You and Janet Feder have collaborated before, both performing and recording. How has it been working with her?
It’s always a pleasure. We’re very different from each other, which is always a challenge. Her version of the guitar is quite a bit different from mine. So, we actually fit together quite well because we don’t tend to trespass on each other’s territory, which is a problem I have sometimes playing with guitar players where it seems like we’re doing the same thing. So I get a lot of space with Janet to place myself around what she’s doing, and I guess she probably has the same feeling.
You were talking about your version of the guitar. What exactly is that?
Well, I’ve been playing the guitar for about 55 years. And since the beginning, I’ve kind of touched on almost everything: folk music and rock and roll and many other idiomatic paths that I’ve gone along. But starting when I was a student, when I was in my late teens, I started getting interested in sound experimentation because of reading John Cage, and so I started to slowly reimagine what the guitar could be in terms of it as a sound source rather than kind of an idiomatic, referential instrument, which it obviously is. One of the things about the guitar, which is both a wonderful thing and an awful thing, from my point of view, is that everybody can play one, and everybody has an opinion.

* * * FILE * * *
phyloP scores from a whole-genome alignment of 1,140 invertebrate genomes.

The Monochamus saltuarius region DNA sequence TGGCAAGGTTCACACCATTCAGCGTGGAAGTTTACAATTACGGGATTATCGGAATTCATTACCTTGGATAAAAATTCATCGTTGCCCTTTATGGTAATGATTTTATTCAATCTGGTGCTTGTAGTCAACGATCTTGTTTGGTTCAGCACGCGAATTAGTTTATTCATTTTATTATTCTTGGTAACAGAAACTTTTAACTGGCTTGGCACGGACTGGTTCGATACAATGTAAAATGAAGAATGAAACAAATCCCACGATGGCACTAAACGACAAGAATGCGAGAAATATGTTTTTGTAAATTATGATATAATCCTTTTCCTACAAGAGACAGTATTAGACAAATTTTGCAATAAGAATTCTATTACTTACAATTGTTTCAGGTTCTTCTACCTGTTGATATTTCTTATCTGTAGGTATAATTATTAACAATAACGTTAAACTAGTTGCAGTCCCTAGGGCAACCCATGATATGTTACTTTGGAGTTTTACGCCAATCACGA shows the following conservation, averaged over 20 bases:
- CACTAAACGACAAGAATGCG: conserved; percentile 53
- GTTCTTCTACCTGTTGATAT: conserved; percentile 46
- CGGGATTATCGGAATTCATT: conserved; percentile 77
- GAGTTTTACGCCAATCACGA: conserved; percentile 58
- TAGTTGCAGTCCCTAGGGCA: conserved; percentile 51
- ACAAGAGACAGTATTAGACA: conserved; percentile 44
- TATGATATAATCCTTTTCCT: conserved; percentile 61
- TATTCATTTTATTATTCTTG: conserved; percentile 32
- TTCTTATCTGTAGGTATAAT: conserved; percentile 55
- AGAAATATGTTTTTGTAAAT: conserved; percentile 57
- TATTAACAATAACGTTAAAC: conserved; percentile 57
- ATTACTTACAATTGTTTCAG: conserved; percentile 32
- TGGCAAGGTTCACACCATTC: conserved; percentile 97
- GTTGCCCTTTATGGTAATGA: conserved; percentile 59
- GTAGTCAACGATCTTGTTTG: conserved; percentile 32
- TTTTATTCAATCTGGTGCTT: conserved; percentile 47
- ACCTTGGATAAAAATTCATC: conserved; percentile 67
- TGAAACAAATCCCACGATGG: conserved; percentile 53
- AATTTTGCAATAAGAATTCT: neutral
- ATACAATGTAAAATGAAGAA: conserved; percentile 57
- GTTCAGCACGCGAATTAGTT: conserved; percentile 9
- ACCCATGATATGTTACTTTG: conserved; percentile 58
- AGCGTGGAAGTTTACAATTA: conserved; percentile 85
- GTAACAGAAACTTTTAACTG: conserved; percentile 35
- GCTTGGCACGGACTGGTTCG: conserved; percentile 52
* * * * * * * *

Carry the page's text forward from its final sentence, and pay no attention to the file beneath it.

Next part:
So, there it is. It’s the kind of universal instrument that everybody has got some experience of in picking out a song. So, you can’t escape from the familiarity that everybody has with the instrument. And I think what I’ve been doing has been exploring sound production, because an electric guitar, in particular, is nothing until you plug it in. The instrument isn’t really the thing you’re holding in your hand. It’s a combination between the instrument and the amplifier and whatever effects you decide to put it through. That’s your instrument.
One of the things that I like about improvising is that you can re-configure that, and so every time you play, you’re kind of re-inventing the instrument. You’re approaching it with new ears and the trick for me is to keep on doing that every time, so I don’t fall into any particular set of tricks or stuff that I always do. It’s more kind of like I have resources and the resources have developed over a very long period of time, so I know what they are and I know what they can do. But every time I’m playing it feels like I really have no idea what’s going to happen.
I would imagine that’s one of the joys of improvisation: that element of surprise and not knowing what’s going to happen.
Surprise and delight.
When you got into prepared guitar, was that a way of expanding your musical vocabulary? I know you’ve talked about using the bow as a way to make notes sustain. What initially drew you to prepared guitar?